It’s varmint season!

I don’t know what makes varmint season so appealing. Maybe because our hunting seasons are all over and we feel like we cheated the system and snuck in one last hooray. Or maybe it’s just because it is flat out fun. Or maybe it’s because after a hard-core regimented big game season you can run ‘n’ gun and shoot multiple animals. Elk/deer hunting is like a chess game. Varmint hunting is like a high-speed video game!

Who knows all of the deep psychological reasons why varmint hunting is so much fun? If you’ve never varmint hunted, don’t be a deep thinker, just do it! In this article I’m going to cover techniques and gear that you’ll need. But everyone has a budget so if you’re a kid on a paper route budget don’t despair — just buy a hand call and go cheap. You can still get some shots.

First off let’s start with what gun(s) to use. Two decades ago, a good bolt action was the ticket. Now, ARs have taken over the scene and for good reason. They’re semi autos so you can get fast follow up shots. I just got an Anderson Mfg. 5.56 and tricked it out and am now ready to have at it.

I love rifle hunting but if there’s more than one of you in your hunting party, I’d recommend one of you carrying a shotgun. I kept count one year and 40 percent of my shots were close enough to use a shotgun. How many times has one busted you when you were calling? Either sneaking in and spooking at 20-30 yards or zipping in at Mach V and you didn’t even get a shot? Have one of the hunters in your group carry a shotgun for one season and I bet it will become a rule.

For shotguns I’d recommend using good quality ammo. I use Kent or HEVI-Shot. Sure, you can use leftover pheasant shells but if you want to reach out there to 50-70 yards you need to use good shells.


When I was 5 or 6 years old, dad had an old wood call. We’d call for a minute and then wait five minutes. That philosophy has long gone out the window. Now everyone calls non-stop. That’s why electronic calls are so nice. They save you from blowing out your lungs on a hand call. After a few revolutions we’d then run a flashlight on the horizon to see if we could see any eyes.

Years later Johnny Stewart came out with cassette calls. My brother would plug one in his truck, roll down the windows and we’d stand in back of the truck. You can either run your light on the horizon or about 20 feet out from you in a circle. If you see eyes glistening the shooter gets ready and the light is dropped down on the varmint and you have about a second to shoot before they scatter. This was revolutionary.

If you buy a cheap call, you’re going to get frustrated. Buy a decent call. All the good varmint hunters I know use a FoxPro. It comes with quite a few calls and you can buy/download more. Of course mimic whatever game is in that area. Don’t use an elk in distress if you’re hunting outside of Star. Use a rabbit squeal. You get my drift.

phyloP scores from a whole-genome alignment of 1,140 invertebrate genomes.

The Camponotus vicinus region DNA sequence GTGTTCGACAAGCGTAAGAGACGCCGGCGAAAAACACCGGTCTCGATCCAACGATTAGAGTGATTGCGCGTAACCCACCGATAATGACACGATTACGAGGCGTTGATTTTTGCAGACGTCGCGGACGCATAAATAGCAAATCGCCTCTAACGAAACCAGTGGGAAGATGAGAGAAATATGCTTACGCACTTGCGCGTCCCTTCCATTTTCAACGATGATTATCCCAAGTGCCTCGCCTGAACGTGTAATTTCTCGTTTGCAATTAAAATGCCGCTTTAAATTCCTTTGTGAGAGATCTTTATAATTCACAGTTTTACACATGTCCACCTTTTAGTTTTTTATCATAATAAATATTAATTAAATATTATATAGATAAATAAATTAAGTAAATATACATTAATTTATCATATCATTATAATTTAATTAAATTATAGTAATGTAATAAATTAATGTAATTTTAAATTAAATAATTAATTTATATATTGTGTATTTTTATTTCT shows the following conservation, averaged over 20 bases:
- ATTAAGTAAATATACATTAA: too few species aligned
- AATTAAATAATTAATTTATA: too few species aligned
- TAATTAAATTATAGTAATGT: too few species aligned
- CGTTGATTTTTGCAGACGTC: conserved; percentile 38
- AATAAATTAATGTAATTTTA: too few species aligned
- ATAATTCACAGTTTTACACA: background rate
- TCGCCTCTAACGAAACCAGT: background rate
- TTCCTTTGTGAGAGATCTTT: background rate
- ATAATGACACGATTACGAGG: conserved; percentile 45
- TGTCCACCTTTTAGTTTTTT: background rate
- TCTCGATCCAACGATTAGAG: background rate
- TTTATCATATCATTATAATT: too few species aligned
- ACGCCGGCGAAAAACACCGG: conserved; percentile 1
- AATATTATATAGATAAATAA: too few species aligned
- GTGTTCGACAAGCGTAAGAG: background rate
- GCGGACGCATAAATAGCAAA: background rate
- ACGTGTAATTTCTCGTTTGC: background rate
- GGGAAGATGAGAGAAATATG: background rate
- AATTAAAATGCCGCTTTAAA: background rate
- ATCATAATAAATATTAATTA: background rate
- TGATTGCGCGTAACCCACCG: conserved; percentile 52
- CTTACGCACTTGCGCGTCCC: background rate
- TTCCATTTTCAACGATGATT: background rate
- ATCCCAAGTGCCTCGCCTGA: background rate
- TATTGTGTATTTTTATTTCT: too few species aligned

Something that will tip the odds in your favor is to use a decoy. The most popular decoy is some kind of waggler. In a nutshell it is a wire attached to a motorized spinner that rotates. A white rag or piece of fur is tied to the end. You’d think a small white rag spinning around would scare them off but they love it.

Everyone has a budget. If you’re a kid on a paper route budget you get a stiff wire (3 to 4 feet long) and tie a turkey feather 2-4 inches from the end. Stick the wire in the ground at an angle and the breeze will twirl the feather around.

A decoy is important because a varmint hears the ruckus and comes running in expecting to see some action. If they don’t, that throws up a red flag. That also has them focusing on the decoy and not you.


You’ll need to be concealed while calling. Numerous times I’ve just hid behind a fence post or a pile of brush. A few years ago I upgraded and bought a strip of camouflaged burlap that was 3 feet by 10 feet long. I can lay this over a fence or between two bushes. Or there’s C-shaped panels that are lightweight and work great.

I don’t want to get too extravagant but it’s nice to have a chair. You don’t need a full-blown Lazy Boy. I like the Alps Mountaineering Dash Chair which is a backpacking chair. It is beneficial to have a low-profile chair for two reasons: 1. It elevates you so you can see over the grass and sage brush. 2. It’s comfortable so you will hold still longer and not spook the game.

So just because all of our hunting seasons have wound down don’t store away your rifles alongside your summer shorts just yet. There’s one more season in full swing right now — varmint season!

Tom Claycomb lives in Idaho and has outdoors columns in newspapers in Alaska, Idaho, Utah, Nevada, Colorado and Louisiana. He also writes for various outdoors magazines and teaches outdoors seminars at stores like Cabela’s, Sportsman’s Warehouse and Bass Pro Shop. He can be reached via email at

Post Author: By Tom Claycomb

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